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Soule Kindred In America


  • 6 Dec 2020 2:45 AM | Soule (Administrator)

    At anchor, Cape Cod harbour

    Third Sunday here.  Master Jones notified the passengers in no uncertain terms that they must find a permanent location and that he must and would keep sufficient supplies for his ship’s company and their return voyage.  It is not clear how the ship’s and the colonists’ provisions were divided and held.  It is difficult, however, to understand how the Master “must and would” retain provisions with his small force against the larger, if it came to an issue of strength between Jones and Standish.

  • 5 Dec 2020 3:11 AM | Soule (Administrator)

    At anchor in harbour

    Weather the same.  Work on shallop pretty well finished and it can now be used, although more remains to be done. Another exploration party is getting ready for Monday.  Master Jones and crew have become quite anxious to unlade and return to England, and the Pilgrims do not seem (to them) to be in a hurry to get off the ship.  Fetched wood and water.

  • 4 Dec 2020 9:02 AM | Soule (Administrator)

    At anchor in harbour

    Continues cold and stormy.  While Long Point provides a natural barrier to protect Provincetown and its harbour from many storm hazards, the point bears the brunt of such a storm when it does so: this sickle of sand which encloses the harbour was so narrow that encroaching storms played havoc with it and threatened at one time to sweep the narrow point away.  More discussions among the passengers, trying to formulate a plan to settle.  As the Semisonic song (and plenty of other references) repeats: “You don’t have to go home, but you can’t … stay … here.”

  • 4 Dec 2020 9:01 AM | Soule (Administrator)

    At anchor in harbour

    Cold and stormy. Work progressing on shallop.  The geography of Provincetown as a whole made for an isolating existence throughout most of its history, as the town was essentially cut off, not just from the mainland, but in many ways, even from neighbouring towns on Cape Cod. The town was surrounded by water in every direction: the Atlantic Ocean to the north; Massachusetts Bay to the northwest; Cape Cod Bay to the west and southwest; Provincetown Harbour to the south and southeast; East Harbour and a salt marsh to the east.  Until late in the 19th century, there was not a single road leading in or out of Provincetown – the only way to travel by land to the rest of Cape Cod was to first head north, traversing a series of tall, rolling sand dunes, and to then follow the thin strip of beach along the northern shore line, known as the "backshore".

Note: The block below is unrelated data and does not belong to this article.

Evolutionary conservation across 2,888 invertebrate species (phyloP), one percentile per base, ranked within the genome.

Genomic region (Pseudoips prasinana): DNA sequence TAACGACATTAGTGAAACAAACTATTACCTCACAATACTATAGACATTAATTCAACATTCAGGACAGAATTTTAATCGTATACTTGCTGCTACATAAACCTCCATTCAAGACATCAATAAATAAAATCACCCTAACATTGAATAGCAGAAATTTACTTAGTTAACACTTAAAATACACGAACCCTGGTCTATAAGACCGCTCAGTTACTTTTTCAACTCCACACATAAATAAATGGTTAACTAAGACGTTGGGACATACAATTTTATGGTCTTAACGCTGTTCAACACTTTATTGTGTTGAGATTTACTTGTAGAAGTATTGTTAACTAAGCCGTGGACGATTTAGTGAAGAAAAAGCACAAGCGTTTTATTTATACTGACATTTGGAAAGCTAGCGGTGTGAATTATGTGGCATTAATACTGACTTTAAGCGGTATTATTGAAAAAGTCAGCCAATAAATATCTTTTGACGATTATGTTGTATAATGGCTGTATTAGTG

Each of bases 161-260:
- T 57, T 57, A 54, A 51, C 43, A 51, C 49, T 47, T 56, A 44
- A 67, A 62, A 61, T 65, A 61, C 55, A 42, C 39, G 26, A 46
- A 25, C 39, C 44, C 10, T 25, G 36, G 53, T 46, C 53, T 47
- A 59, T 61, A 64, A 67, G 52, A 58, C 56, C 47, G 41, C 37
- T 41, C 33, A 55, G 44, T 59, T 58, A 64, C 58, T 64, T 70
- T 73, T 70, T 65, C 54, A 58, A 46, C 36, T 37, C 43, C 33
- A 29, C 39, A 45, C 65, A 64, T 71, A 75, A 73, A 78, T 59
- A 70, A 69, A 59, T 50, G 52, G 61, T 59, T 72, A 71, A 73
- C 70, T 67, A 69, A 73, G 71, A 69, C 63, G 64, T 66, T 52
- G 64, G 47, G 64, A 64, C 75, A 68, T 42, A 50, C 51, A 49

• 2 Dec 2020 2:41 AM | Soule (Administrator)

    At anchor in harbour

    Weather cold and stormy, having changed suddenly.  Cross winds batter the ship at anchor.  The Mayflower was anchored at Long Point, a peninsula at the extreme tip of Cape Cod, as it curls back in on itself to create Provincetown (or Cape Cod) Harbour. The Long Point Light was built on this point in 1827; the lighthouse once shared this peninsula with a settlement of fishermen. This village grew and thrived from 1818 until the late 1850s. When the settlers decided to leave Long Point, they took most of their houses with them – about 30 structures in all – by floating them across the harbour.  Today, Long Point is a ghost village – nothing remains, except for the lighthouse and an earthen mound, the last remnant from the earlier Civil War military post known as "Fort Useless" and "Fort Ridiculous" by the local residents.

  • 1 Dec 2020 3:06 AM | Soule (Administrator)

    At anchor in harbour

    The passengers and crew have found it very difficult to go ashore: they can only go and come at peak high tide except by wading for several yards, sometimes up to the knees, from which many have become ill (and taken coughs and colds).  Fetching wood and water has become laborious, dragging it to the beach, and then (bit by bit) wading to the long boat to go back to the ship.

  • 30 Nov 2020 2:58 AM | Soule (Administrator)

    At anchor, Cape Cod harbour

    The carpenter and others were still at work on shallop, getting out stock for a new shallop, helving tools, making articles needed, etc.  There was growing impatience on the part of the captain and the crew with the lack of any plan about what to do and where to go.  The dip in temperatures and increasing illness among the passengers is compounded by the risk of supplies running out (for the Pilgrims, and also for the crew, who needed to have sufficient stores to cover their return voyage to England), the isolation and the lack of any possible help, coupled with the danger of hostile natives.  While this certainly must have taken a toll on the passengers, the crew undoubtedly wanted to get back as soon as they could: several men had signed on to remain in America for a year, but such an undertaking had not been given by the whole crew, who did not want to stay in such a precarious situation any longer than necessary.  As it turned out, they were gone for the better part of a year, and any delay rankled.